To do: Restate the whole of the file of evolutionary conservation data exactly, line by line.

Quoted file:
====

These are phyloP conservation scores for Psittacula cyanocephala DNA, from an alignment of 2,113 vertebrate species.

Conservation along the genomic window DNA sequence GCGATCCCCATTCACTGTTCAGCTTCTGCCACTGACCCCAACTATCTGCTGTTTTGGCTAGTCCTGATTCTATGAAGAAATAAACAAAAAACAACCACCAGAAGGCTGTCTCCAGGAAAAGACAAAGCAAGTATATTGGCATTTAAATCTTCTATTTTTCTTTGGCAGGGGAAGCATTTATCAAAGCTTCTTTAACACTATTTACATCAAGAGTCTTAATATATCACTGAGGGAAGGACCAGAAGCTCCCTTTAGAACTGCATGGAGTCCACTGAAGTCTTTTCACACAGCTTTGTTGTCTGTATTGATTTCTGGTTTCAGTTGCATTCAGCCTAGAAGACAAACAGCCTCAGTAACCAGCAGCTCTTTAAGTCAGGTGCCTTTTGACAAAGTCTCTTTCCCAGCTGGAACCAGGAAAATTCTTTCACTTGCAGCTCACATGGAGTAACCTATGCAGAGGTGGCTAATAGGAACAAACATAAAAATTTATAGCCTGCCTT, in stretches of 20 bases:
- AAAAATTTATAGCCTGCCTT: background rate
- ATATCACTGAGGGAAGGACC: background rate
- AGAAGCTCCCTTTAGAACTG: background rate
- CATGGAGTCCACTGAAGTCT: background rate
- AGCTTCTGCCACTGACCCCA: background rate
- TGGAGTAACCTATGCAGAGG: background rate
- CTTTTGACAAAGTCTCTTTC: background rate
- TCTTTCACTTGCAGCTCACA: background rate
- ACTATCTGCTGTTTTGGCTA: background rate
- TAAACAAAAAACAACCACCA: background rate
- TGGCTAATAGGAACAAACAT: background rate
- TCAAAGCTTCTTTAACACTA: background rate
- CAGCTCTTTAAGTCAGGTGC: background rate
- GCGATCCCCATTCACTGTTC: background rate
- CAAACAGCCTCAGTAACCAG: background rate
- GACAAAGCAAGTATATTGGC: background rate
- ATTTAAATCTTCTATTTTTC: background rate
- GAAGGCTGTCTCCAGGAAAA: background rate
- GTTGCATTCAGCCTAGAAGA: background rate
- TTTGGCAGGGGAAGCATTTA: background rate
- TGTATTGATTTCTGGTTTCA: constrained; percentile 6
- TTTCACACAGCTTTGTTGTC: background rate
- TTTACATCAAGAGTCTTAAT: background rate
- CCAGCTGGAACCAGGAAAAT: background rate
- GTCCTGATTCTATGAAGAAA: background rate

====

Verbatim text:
These are phyloP conservation scores for Psittacula cyanocephala DNA, from an alignment of 2,113 vertebrate species.

Conservation along the genomic window DNA sequence GCGATCCCCATTCACTGTTCAGCTTCTGCCACTGACCCCAACTATCTGCTGTTTTGGCTAGTCCTGATTCTATGAAGAAATAAACAAAAAACAACCACCAGAAGGCTGTCTCCAGGAAAAGACAAAGCAAGTATATTGGCATTTAAATCTTCTATTTTTCTTTGGCAGGGGAAGCATTTATCAAAGCTTCTTTAACACTATTTACATCAAGAGTCTTAATATATCACTGAGGGAAGGACCAGAAGCTCCCTTTAGAACTGCATGGAGTCCACTGAAGTCTTTTCACACAGCTTTGTTGTCTGTATTGATTTCTGGTTTCAGTTGCATTCAGCCTAGAAGACAAACAGCCTCAGTAACCAGCAGCTCTTTAAGTCAGGTGCCTTTTGACAAAGTCTCTTTCCCAGCTGGAACCAGGAAAATTCTTTCACTTGCAGCTCACATGGAGTAACCTATGCAGAGGTGGCTAATAGGAACAAACATAAAAATTTATAGCCTGCCTT, in stretches of 20 bases:
- AAAAATTTATAGCCTGCCTT: background rate
- ATATCACTGAGGGAAGGACC: background rate
- AGAAGCTCCCTTTAGAACTG: background rate
- CATGGAGTCCACTGAAGTCT: background rate
- AGCTTCTGCCACTGACCCCA: background rate
- TGGAGTAACCTATGCAGAGG: background rate
- CTTTTGACAAAGTCTCTTTC: background rate
- TCTTTCACTTGCAGCTCACA: background rate
- ACTATCTGCTGTTTTGGCTA: background rate
- TAAACAAAAAACAACCACCA: background rate
- TGGCTAATAGGAACAAACAT: background rate
- TCAAAGCTTCTTTAACACTA: background rate
- CAGCTCTTTAAGTCAGGTGC: background rate
- GCGATCCCCATTCACTGTTC: background rate
- CAAACAGCCTCAGTAACCAG: background rate
- GACAAAGCAAGTATATTGGC: background rate
- ATTTAAATCTTCTATTTTTC: background rate
- GAAGGCTGTCTCCAGGAAAA: background rate
- GTTGCATTCAGCCTAGAAGA: background rate
- TTTGGCAGGGGAAGCATTTA: background rate
- TGTATTGATTTCTGGTTTCA: constrained; percentile 6
- TTTCACACAGCTTTGTTGTC: background rate
- TTTACATCAAGAGTCTTAAT: background rate
- CCAGCTGGAACCAGGAAAAT: background rate
- GTCCTGATTCTATGAAGAAA: background rate